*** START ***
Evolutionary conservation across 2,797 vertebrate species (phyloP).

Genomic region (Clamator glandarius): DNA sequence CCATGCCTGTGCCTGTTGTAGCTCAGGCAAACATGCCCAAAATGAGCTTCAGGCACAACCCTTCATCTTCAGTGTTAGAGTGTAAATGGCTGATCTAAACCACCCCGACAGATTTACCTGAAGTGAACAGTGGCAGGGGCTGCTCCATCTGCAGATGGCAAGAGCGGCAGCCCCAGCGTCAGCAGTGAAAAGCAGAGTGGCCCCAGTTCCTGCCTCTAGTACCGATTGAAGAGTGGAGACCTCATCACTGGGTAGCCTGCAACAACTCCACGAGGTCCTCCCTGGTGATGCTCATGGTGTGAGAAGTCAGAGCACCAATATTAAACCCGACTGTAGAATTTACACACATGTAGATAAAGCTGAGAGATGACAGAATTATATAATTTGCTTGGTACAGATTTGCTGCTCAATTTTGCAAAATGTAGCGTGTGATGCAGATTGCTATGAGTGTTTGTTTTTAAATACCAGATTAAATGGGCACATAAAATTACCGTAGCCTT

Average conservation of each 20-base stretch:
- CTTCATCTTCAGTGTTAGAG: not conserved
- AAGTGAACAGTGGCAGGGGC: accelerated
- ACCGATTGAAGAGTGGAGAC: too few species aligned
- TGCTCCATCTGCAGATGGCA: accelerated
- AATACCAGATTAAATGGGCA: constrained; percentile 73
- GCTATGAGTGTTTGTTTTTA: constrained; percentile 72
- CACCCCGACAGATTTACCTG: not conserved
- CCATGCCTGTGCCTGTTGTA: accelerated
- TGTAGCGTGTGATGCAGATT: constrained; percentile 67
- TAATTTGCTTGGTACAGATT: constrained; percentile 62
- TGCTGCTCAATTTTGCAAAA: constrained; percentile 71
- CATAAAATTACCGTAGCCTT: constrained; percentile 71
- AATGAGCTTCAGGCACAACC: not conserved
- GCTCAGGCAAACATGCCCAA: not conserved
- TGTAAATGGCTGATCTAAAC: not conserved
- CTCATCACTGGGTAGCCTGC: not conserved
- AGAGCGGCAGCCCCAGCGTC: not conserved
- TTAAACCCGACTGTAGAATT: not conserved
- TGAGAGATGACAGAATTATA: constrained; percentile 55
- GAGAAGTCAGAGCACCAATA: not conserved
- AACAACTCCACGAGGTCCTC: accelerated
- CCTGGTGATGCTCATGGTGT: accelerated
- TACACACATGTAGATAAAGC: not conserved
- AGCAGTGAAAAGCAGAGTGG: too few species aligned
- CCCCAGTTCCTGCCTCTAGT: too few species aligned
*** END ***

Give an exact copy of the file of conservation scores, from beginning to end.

Evolutionary conservation across 2,797 vertebrate species (phyloP).

Genomic region (Clamator glandarius): DNA sequence CCATGCCTGTGCCTGTTGTAGCTCAGGCAAACATGCCCAAAATGAGCTTCAGGCACAACCCTTCATCTTCAGTGTTAGAGTGTAAATGGCTGATCTAAACCACCCCGACAGATTTACCTGAAGTGAACAGTGGCAGGGGCTGCTCCATCTGCAGATGGCAAGAGCGGCAGCCCCAGCGTCAGCAGTGAAAAGCAGAGTGGCCCCAGTTCCTGCCTCTAGTACCGATTGAAGAGTGGAGACCTCATCACTGGGTAGCCTGCAACAACTCCACGAGGTCCTCCCTGGTGATGCTCATGGTGTGAGAAGTCAGAGCACCAATATTAAACCCGACTGTAGAATTTACACACATGTAGATAAAGCTGAGAGATGACAGAATTATATAATTTGCTTGGTACAGATTTGCTGCTCAATTTTGCAAAATGTAGCGTGTGATGCAGATTGCTATGAGTGTTTGTTTTTAAATACCAGATTAAATGGGCACATAAAATTACCGTAGCCTT

Average conservation of each 20-base stretch:
- CTTCATCTTCAGTGTTAGAG: not conserved
- AAGTGAACAGTGGCAGGGGC: accelerated
- ACCGATTGAAGAGTGGAGAC: too few species aligned
- TGCTCCATCTGCAGATGGCA: accelerated
- AATACCAGATTAAATGGGCA: constrained; percentile 73
- GCTATGAGTGTTTGTTTTTA: constrained; percentile 72
- CACCCCGACAGATTTACCTG: not conserved
- CCATGCCTGTGCCTGTTGTA: accelerated
- TGTAGCGTGTGATGCAGATT: constrained; percentile 67
- TAATTTGCTTGGTACAGATT: constrained; percentile 62
- TGCTGCTCAATTTTGCAAAA: constrained; percentile 71
- CATAAAATTACCGTAGCCTT: constrained; percentile 71
- AATGAGCTTCAGGCACAACC: not conserved
- GCTCAGGCAAACATGCCCAA: not conserved
- TGTAAATGGCTGATCTAAAC: not conserved
- CTCATCACTGGGTAGCCTGC: not conserved
- AGAGCGGCAGCCCCAGCGTC: not conserved
- TTAAACCCGACTGTAGAATT: not conserved
- TGAGAGATGACAGAATTATA: constrained; percentile 55
- GAGAAGTCAGAGCACCAATA: not conserved
- AACAACTCCACGAGGTCCTC: accelerated
- CCTGGTGATGCTCATGGTGT: accelerated
- TACACACATGTAGATAAAGC: not conserved
- AGCAGTGAAAAGCAGAGTGG: too few species aligned
- CCCCAGTTCCTGCCTCTAGT: too few species aligned